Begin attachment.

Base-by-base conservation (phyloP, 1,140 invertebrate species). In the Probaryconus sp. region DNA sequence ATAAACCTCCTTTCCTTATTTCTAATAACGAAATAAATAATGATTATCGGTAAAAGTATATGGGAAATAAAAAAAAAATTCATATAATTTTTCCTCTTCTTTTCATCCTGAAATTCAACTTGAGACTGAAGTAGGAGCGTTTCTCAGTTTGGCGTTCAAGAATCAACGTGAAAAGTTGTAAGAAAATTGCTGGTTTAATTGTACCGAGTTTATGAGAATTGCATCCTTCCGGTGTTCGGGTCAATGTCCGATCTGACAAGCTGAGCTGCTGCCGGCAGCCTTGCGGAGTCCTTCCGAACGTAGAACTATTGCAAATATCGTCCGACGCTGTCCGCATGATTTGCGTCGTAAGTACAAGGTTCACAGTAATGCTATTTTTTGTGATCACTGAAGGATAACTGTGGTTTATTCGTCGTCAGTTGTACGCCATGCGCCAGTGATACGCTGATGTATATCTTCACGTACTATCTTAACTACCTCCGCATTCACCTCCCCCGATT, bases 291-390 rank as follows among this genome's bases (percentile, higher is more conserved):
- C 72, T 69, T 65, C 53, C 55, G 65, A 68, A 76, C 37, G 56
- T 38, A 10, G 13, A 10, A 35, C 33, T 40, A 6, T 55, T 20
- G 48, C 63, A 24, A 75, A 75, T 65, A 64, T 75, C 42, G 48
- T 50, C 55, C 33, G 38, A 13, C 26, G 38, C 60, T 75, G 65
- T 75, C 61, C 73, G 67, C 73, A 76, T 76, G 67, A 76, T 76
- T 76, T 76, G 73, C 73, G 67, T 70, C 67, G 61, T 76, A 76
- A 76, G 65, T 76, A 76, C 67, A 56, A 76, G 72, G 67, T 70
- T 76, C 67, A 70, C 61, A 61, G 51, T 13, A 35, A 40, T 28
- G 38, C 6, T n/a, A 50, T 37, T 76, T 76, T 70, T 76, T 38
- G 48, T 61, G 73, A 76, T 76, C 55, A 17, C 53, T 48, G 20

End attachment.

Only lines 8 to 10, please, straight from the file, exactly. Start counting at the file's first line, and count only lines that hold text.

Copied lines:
- A 76, G 65, T 76, A 76, C 67, A 56, A 76, G 72, G 67, T 70
- T 76, C 67, A 70, C 61, A 61, G 51, T 13, A 35, A 40, T 28
- G 38, C 6, T n/a, A 50, T 37, T 76, T 76, T 70, T 76, T 38